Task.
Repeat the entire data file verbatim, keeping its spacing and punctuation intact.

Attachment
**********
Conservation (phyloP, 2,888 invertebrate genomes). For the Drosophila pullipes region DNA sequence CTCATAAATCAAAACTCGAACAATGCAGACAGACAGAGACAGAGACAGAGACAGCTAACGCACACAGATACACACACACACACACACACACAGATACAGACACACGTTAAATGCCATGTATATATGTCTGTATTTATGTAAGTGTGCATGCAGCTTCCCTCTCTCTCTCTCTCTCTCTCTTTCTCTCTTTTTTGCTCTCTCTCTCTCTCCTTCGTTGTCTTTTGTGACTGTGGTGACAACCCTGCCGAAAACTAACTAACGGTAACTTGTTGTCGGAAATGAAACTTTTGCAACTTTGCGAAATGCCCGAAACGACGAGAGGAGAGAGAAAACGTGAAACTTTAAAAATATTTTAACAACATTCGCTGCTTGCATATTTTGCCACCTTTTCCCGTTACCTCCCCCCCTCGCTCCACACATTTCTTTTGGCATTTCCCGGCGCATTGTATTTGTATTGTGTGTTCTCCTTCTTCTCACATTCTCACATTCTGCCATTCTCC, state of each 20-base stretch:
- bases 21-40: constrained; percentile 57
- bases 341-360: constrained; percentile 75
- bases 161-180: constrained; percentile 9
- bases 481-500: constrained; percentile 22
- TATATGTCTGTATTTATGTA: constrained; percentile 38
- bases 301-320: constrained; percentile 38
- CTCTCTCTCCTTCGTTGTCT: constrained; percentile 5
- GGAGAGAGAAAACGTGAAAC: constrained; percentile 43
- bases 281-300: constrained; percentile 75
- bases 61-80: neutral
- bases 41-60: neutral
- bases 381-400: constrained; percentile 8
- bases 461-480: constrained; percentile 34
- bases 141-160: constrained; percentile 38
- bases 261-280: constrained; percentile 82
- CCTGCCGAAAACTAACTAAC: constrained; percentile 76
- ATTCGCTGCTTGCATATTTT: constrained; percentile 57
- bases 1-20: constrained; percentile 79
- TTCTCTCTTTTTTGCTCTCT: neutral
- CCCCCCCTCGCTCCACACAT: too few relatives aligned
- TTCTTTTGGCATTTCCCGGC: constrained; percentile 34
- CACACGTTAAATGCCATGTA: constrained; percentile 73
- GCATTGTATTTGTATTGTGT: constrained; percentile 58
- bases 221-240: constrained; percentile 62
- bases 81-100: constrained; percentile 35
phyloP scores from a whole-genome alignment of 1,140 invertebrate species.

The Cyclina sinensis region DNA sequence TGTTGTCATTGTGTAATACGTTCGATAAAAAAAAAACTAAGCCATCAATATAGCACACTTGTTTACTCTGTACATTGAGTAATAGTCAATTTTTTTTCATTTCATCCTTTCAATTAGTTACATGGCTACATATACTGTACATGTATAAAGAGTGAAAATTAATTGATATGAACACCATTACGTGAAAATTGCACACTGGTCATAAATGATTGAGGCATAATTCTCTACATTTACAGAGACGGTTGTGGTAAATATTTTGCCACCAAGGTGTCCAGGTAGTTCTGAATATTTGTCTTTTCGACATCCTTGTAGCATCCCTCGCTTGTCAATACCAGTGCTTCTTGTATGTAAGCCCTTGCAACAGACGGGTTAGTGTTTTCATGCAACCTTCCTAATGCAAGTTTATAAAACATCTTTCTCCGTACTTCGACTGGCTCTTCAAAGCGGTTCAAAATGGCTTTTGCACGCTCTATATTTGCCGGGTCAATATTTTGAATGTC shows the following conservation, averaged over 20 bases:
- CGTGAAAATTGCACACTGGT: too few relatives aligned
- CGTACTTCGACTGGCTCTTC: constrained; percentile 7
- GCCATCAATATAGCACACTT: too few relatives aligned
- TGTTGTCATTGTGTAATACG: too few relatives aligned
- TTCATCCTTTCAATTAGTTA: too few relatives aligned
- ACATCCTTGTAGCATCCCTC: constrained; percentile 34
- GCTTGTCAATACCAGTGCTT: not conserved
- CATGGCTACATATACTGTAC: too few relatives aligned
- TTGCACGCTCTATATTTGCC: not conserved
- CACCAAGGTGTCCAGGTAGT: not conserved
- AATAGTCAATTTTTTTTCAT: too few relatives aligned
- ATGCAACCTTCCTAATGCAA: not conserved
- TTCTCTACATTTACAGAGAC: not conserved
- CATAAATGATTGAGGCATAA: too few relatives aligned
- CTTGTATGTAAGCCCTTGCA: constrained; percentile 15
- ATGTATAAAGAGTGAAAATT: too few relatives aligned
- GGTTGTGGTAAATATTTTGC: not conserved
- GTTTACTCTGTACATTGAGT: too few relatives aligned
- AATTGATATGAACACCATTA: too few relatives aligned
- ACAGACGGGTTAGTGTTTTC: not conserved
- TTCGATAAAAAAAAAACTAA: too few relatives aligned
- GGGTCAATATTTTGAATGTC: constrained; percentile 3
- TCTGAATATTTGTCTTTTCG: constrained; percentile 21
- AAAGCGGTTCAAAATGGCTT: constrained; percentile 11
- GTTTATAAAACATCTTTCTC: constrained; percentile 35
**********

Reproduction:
Conservation (phyloP, 2,888 invertebrate genomes). For the Drosophila pullipes region DNA sequence CTCATAAATCAAAACTCGAACAATGCAGACAGACAGAGACAGAGACAGAGACAGCTAACGCACACAGATACACACACACACACACACACACAGATACAGACACACGTTAAATGCCATGTATATATGTCTGTATTTATGTAAGTGTGCATGCAGCTTCCCTCTCTCTCTCTCTCTCTCTCTTTCTCTCTTTTTTGCTCTCTCTCTCTCTCCTTCGTTGTCTTTTGTGACTGTGGTGACAACCCTGCCGAAAACTAACTAACGGTAACTTGTTGTCGGAAATGAAACTTTTGCAACTTTGCGAAATGCCCGAAACGACGAGAGGAGAGAGAAAACGTGAAACTTTAAAAATATTTTAACAACATTCGCTGCTTGCATATTTTGCCACCTTTTCCCGTTACCTCCCCCCCTCGCTCCACACATTTCTTTTGGCATTTCCCGGCGCATTGTATTTGTATTGTGTGTTCTCCTTCTTCTCACATTCTCACATTCTGCCATTCTCC, state of each 20-base stretch:
- bases 21-40: constrained; percentile 57
- bases 341-360: constrained; percentile 75
- bases 161-180: constrained; percentile 9
- bases 481-500: constrained; percentile 22
- TATATGTCTGTATTTATGTA: constrained; percentile 38
- bases 301-320: constrained; percentile 38
- CTCTCTCTCCTTCGTTGTCT: constrained; percentile 5
- GGAGAGAGAAAACGTGAAAC: constrained; percentile 43
- bases 281-300: constrained; percentile 75
- bases 61-80: neutral
- bases 41-60: neutral
- bases 381-400: constrained; percentile 8
- bases 461-480: constrained; percentile 34
- bases 141-160: constrained; percentile 38
- bases 261-280: constrained; percentile 82
- CCTGCCGAAAACTAACTAAC: constrained; percentile 76
- ATTCGCTGCTTGCATATTTT: constrained; percentile 57
- bases 1-20: constrained; percentile 79
- TTCTCTCTTTTTTGCTCTCT: neutral
- CCCCCCCTCGCTCCACACAT: too few relatives aligned
- TTCTTTTGGCATTTCCCGGC: constrained; percentile 34
- CACACGTTAAATGCCATGTA: constrained; percentile 73
- GCATTGTATTTGTATTGTGT: constrained; percentile 58
- bases 221-240: constrained; percentile 62
- bases 81-100: constrained; percentile 35
phyloP scores from a whole-genome alignment of 1,140 invertebrate species.

The Cyclina sinensis region DNA sequence TGTTGTCATTGTGTAATACGTTCGATAAAAAAAAAACTAAGCCATCAATATAGCACACTTGTTTACTCTGTACATTGAGTAATAGTCAATTTTTTTTCATTTCATCCTTTCAATTAGTTACATGGCTACATATACTGTACATGTATAAAGAGTGAAAATTAATTGATATGAACACCATTACGTGAAAATTGCACACTGGTCATAAATGATTGAGGCATAATTCTCTACATTTACAGAGACGGTTGTGGTAAATATTTTGCCACCAAGGTGTCCAGGTAGTTCTGAATATTTGTCTTTTCGACATCCTTGTAGCATCCCTCGCTTGTCAATACCAGTGCTTCTTGTATGTAAGCCCTTGCAACAGACGGGTTAGTGTTTTCATGCAACCTTCCTAATGCAAGTTTATAAAACATCTTTCTCCGTACTTCGACTGGCTCTTCAAAGCGGTTCAAAATGGCTTTTGCACGCTCTATATTTGCCGGGTCAATATTTTGAATGTC shows the following conservation, averaged over 20 bases:
- CGTGAAAATTGCACACTGGT: too few relatives aligned
- CGTACTTCGACTGGCTCTTC: constrained; percentile 7
- GCCATCAATATAGCACACTT: too few relatives aligned
- TGTTGTCATTGTGTAATACG: too few relatives aligned
- TTCATCCTTTCAATTAGTTA: too few relatives aligned
- ACATCCTTGTAGCATCCCTC: constrained; percentile 34
- GCTTGTCAATACCAGTGCTT: not conserved
- CATGGCTACATATACTGTAC: too few relatives aligned
- TTGCACGCTCTATATTTGCC: not conserved
- CACCAAGGTGTCCAGGTAGT: not conserved
- AATAGTCAATTTTTTTTCAT: too few relatives aligned
- ATGCAACCTTCCTAATGCAA: not conserved
- TTCTCTACATTTACAGAGAC: not conserved
- CATAAATGATTGAGGCATAA: too few relatives aligned
- CTTGTATGTAAGCCCTTGCA: constrained; percentile 15
- ATGTATAAAGAGTGAAAATT: too few relatives aligned
- GGTTGTGGTAAATATTTTGC: not conserved
- GTTTACTCTGTACATTGAGT: too few relatives aligned
- AATTGATATGAACACCATTA: too few relatives aligned
- ACAGACGGGTTAGTGTTTTC: not conserved
- TTCGATAAAAAAAAAACTAA: too few relatives aligned
- GGGTCAATATTTTGAATGTC: constrained; percentile 3
- TCTGAATATTTGTCTTTTCG: constrained; percentile 21
- AAAGCGGTTCAAAATGGCTT: constrained; percentile 11
- GTTTATAAAACATCTTTCTC: constrained; percentile 35